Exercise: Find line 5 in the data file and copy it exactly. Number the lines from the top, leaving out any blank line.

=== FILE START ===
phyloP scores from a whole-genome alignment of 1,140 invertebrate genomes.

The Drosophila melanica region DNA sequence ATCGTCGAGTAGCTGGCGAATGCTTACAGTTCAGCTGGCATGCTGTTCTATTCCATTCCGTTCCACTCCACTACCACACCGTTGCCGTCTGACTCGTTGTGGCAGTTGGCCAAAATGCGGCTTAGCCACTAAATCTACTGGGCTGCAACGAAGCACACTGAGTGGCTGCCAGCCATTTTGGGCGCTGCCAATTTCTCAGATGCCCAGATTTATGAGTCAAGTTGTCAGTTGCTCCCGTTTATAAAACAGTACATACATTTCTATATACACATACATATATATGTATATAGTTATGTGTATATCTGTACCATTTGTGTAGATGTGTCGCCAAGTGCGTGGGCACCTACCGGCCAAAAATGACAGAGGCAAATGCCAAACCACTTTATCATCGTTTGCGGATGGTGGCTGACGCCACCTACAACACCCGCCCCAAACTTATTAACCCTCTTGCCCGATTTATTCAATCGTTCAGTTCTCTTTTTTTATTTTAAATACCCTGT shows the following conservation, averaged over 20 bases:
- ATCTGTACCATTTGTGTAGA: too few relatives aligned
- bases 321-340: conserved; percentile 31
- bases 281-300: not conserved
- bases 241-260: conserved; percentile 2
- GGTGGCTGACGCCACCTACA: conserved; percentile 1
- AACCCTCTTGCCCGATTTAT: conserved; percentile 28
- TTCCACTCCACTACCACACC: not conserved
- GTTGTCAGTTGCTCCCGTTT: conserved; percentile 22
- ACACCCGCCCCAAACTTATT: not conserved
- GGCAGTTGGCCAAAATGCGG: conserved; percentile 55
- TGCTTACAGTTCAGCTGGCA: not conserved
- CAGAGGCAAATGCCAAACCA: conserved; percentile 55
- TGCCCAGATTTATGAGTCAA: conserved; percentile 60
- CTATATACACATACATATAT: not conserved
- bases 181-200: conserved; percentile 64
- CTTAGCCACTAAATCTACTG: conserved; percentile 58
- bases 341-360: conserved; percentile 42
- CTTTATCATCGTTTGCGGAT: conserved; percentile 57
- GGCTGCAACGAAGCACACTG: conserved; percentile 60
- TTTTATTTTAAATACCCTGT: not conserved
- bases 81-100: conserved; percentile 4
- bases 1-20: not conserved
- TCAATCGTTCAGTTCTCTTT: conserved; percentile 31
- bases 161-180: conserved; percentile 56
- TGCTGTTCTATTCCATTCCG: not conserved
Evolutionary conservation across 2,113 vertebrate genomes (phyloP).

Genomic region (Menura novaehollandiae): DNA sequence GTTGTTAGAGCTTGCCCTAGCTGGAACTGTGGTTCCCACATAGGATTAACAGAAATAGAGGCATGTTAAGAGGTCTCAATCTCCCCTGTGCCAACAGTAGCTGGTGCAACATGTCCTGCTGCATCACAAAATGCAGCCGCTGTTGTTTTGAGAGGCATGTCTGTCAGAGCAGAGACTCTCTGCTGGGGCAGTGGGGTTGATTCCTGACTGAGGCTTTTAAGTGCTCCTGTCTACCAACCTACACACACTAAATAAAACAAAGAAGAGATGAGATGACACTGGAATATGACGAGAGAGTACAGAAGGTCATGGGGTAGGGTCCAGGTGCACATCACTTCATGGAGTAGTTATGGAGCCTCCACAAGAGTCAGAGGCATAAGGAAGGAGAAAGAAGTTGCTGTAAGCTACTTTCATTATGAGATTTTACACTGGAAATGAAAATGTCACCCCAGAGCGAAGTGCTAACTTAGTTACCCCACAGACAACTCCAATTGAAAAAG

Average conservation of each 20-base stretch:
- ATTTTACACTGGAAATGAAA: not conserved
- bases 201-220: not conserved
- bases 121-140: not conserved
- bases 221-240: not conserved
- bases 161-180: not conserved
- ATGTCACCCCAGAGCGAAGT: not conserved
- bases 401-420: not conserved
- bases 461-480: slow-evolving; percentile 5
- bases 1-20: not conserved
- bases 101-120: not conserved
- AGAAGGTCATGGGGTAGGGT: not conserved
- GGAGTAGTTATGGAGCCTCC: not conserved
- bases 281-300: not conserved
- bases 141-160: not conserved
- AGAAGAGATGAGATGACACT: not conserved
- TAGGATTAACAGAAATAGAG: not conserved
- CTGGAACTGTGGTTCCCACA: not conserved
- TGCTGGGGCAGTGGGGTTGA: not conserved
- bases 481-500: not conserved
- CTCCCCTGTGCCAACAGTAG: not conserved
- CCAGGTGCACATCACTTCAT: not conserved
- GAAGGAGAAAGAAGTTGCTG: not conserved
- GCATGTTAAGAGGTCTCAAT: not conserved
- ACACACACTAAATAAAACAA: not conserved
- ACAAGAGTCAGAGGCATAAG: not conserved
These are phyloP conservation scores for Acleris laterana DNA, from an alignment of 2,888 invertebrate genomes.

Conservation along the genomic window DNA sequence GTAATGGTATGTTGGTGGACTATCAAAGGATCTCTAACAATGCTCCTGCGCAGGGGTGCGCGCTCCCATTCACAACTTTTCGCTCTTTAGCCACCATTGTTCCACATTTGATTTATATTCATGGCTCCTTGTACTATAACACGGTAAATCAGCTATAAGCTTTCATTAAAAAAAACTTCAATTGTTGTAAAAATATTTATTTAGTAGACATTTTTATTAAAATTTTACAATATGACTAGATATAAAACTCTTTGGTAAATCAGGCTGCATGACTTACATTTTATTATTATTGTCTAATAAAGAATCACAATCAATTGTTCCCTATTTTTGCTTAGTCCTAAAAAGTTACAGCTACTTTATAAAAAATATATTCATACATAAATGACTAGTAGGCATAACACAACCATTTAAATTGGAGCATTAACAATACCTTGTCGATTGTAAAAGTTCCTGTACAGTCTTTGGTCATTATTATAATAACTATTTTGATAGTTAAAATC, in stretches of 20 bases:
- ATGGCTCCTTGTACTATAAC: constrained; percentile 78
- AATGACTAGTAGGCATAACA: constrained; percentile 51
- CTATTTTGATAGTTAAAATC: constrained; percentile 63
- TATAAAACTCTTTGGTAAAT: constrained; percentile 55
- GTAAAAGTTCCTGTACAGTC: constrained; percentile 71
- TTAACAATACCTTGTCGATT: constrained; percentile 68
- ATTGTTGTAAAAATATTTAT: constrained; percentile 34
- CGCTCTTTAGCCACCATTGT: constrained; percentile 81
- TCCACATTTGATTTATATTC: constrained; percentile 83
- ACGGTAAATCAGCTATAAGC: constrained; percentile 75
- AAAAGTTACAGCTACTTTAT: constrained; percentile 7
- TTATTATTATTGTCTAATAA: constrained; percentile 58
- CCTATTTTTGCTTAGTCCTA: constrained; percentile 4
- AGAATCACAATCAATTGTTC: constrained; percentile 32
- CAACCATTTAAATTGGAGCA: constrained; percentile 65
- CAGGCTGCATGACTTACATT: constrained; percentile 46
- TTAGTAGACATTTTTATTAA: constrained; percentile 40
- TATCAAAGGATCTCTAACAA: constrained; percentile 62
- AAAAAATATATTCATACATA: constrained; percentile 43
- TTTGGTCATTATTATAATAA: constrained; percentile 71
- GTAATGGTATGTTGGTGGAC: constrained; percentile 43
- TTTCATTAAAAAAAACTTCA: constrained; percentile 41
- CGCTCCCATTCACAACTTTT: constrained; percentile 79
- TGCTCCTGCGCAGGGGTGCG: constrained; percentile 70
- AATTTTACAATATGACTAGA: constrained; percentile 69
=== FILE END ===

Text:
- bases 281-300: not conserved